SCO shares closed at $4.51 in regular trading on the Nasdaq Stock Market, down 33 cents, or 7 percent. Then came SCO's dismal earnings reports for the fourth quarter and fiscal 2004; within minutes shares plunged another 46 cents, or 10 percent, in after-hours trading, to $4.05.
SCO, embroiled in multibillion-dollar federal litigation against IBM and others over its purported rights to the Unix and Linux operating systems, more than quadrupled its fourth-quarter losses. For the quarter ending Oct. 31, SCO's loss sank to $6.5 million, or 37 cents a share; the company had lost $1.6 million, or 12 cents, in the same period last year.
Investors already were absorbing news, leaked out in bits and pieces earlier Tuesday, about an apparent weekend coup that ousted Ralph Yarro, Canopy's longtime president, chairman and chief executive, along with Chief Financial Officer Darcy Mott.
Secretaries at Canopy's Lindon headquarters confirmed that Yarro and Mott were "no longer with the company."
Callers to Canopy were told the company's new CEO is William Mustard, believed most recently to have been a managing director at Smooth Engine, a New York-based consulting firm that provides both interim and permanent executive replacements.
Mott's replacement had not yet been named. Questions regarding the ousters were referred directly to Mustard. He did not return several calls seeking comment.
Messages left at the home telephone numbers of Yarro and Mott - both former proteges of former Novell chief and networking tech guru Ray Noorda - also went unanswered; so did questions about how their departure from Canopy might affect SCO and its now 21-month-old battle with IBM, the world's largest computer company.
Yankee Group analyst Laura DiDio called the ousters "a changing of the guard at Canopy. It is quite literally out with the old and in with the new.
"With the departure[s] . . . go the last vestiges of the Ray Noorda era. Yankee Group expects that other, equally significant changes will be in the offing for 2005," she said. "The fate of SCO is one of the big question marks. New management at Canopy . . . may push [SCO] to try and settle."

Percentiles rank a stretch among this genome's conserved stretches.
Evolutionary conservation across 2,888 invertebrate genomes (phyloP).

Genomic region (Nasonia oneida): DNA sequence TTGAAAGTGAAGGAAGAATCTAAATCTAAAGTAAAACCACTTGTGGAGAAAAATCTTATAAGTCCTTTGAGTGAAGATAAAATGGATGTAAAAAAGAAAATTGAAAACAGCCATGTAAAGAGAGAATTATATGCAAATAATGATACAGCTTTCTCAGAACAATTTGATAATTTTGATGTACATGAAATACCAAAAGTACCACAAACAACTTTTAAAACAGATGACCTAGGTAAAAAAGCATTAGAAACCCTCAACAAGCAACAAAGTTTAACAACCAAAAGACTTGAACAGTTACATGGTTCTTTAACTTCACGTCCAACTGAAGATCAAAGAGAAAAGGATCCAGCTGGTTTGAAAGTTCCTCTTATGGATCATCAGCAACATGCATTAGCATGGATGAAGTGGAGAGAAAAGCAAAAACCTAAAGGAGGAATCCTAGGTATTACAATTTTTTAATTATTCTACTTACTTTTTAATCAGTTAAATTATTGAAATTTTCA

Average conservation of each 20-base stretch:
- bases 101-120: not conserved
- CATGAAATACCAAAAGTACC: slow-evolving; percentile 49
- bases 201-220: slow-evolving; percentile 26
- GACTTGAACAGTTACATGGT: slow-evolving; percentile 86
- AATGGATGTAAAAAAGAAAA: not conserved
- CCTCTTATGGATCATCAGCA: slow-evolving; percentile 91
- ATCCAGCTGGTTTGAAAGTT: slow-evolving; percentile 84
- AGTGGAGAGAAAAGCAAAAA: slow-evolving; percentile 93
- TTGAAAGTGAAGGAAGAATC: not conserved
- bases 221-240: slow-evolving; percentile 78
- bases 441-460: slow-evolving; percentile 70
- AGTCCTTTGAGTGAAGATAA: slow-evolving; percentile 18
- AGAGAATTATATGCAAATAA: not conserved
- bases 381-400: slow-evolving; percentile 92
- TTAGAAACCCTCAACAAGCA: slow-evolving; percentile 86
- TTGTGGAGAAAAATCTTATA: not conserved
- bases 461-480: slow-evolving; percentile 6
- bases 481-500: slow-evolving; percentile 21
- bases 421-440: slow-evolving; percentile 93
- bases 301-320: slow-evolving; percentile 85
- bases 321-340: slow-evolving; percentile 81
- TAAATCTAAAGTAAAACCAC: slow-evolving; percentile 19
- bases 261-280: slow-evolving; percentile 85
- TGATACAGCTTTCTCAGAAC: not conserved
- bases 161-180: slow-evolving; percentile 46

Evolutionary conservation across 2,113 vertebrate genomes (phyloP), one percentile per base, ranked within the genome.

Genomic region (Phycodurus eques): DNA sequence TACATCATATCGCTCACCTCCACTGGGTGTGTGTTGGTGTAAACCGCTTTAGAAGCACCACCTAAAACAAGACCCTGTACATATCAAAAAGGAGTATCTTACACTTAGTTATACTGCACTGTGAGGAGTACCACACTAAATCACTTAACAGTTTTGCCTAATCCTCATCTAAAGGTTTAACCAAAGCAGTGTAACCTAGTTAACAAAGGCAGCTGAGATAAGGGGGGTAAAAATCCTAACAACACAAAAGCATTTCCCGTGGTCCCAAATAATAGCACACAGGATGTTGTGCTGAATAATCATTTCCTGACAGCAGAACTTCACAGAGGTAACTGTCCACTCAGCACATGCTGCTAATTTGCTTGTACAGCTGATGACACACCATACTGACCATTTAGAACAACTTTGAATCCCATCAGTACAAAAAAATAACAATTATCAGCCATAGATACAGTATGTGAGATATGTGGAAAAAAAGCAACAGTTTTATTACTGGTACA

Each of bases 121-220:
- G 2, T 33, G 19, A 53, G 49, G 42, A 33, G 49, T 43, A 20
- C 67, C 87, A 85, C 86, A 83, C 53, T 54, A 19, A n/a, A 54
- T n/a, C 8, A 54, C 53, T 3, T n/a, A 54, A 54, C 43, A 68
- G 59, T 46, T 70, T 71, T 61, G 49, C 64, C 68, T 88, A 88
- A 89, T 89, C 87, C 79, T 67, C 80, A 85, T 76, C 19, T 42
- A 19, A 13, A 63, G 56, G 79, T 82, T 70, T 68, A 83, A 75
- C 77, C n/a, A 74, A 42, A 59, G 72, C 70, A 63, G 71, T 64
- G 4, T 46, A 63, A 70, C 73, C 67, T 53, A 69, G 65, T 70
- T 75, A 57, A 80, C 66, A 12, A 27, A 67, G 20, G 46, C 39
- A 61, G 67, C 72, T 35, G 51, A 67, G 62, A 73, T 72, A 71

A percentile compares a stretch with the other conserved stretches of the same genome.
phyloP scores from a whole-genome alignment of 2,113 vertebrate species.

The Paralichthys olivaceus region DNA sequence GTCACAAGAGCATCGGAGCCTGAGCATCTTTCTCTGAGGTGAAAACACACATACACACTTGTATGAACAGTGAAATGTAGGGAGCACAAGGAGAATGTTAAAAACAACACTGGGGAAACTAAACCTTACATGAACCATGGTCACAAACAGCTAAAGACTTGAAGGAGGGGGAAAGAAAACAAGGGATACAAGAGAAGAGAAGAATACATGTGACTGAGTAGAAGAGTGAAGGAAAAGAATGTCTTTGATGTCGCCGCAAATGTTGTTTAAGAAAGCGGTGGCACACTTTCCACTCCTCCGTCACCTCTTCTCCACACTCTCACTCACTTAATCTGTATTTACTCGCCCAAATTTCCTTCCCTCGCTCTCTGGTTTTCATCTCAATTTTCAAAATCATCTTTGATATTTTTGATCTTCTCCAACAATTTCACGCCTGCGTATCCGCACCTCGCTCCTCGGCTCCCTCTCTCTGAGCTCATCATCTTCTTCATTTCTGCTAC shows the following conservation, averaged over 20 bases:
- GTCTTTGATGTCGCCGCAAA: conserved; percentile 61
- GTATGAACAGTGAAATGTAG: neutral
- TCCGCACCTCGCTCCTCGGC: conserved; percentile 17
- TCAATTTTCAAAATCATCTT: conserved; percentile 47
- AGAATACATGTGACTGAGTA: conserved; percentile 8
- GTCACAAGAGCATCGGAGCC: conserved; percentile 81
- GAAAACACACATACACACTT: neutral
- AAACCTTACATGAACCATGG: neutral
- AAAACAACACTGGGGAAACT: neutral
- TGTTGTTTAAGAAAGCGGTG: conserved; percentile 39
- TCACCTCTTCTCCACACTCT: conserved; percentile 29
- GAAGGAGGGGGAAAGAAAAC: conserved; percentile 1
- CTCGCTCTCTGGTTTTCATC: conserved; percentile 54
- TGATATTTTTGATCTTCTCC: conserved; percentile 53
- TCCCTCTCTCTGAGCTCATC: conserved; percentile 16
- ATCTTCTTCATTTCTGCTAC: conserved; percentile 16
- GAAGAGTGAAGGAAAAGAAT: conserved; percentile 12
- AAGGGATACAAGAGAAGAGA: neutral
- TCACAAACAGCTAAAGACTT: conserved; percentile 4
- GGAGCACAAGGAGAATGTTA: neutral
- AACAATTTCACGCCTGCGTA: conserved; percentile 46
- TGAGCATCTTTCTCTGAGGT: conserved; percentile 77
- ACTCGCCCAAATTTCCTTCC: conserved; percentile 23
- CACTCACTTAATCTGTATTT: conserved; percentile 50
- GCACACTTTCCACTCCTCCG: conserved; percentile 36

Of more immediate concern to investors, though, were SCO's finances. In addition to growing losses, the company's quarterly revenue also tumbled more than 50 percent - $10.1 million compared with $24.3 million a year ago. The decrease was primarily due to a precipitous slide in the company's SCOsource revenue - a paltry $120,000 compared with more than $10.3 million for 2003's fourth quarter.
For fiscal 2004, revenue was $42.8 million, down sharply from 2003's $79.25 million. Shareholders lost $16.2 million, or $1.07 per share this fiscal year, compared with $5.3 million, or 34 cents, the year before.
The SCOsource division manages the company's Unix intellectual property, and oversees SCO's largely unsuccessful attempts to sell licenses to Linux users under implied threat of copyright infringement lawsuits.
SCO CEO Darl McBride, anticipating victory in SCO's lawsuit against IBM, believes SCOSource revenue is destined to revive. The suit, awaiting rulings on motions for dismissal and evidentiary discovery, is not expected to come to trial until next fall.
"We're in a challenging business environment," he said during an earnings teleconference. "[But] we believe there is value in our Unix licensing business and we offer our customers . . . value they need to be made aware of."
McBride also pointed to a recent deal SCO made with its chief Linux litigator, attorney David Boies of New York. His law firm agreed to cap the overall cost of SCO's lawsuits to $31 million in return for a bigger piece - 33 percent, instead of 20 percent - of any settlements.
McBride said that pact will enable SCO to see its legal challenges over Unix and Linux through to the end without draining the company's remaining cash reserves.
He took no Canopy-related questions during the teleconference and did not return calls afterward seeking comment.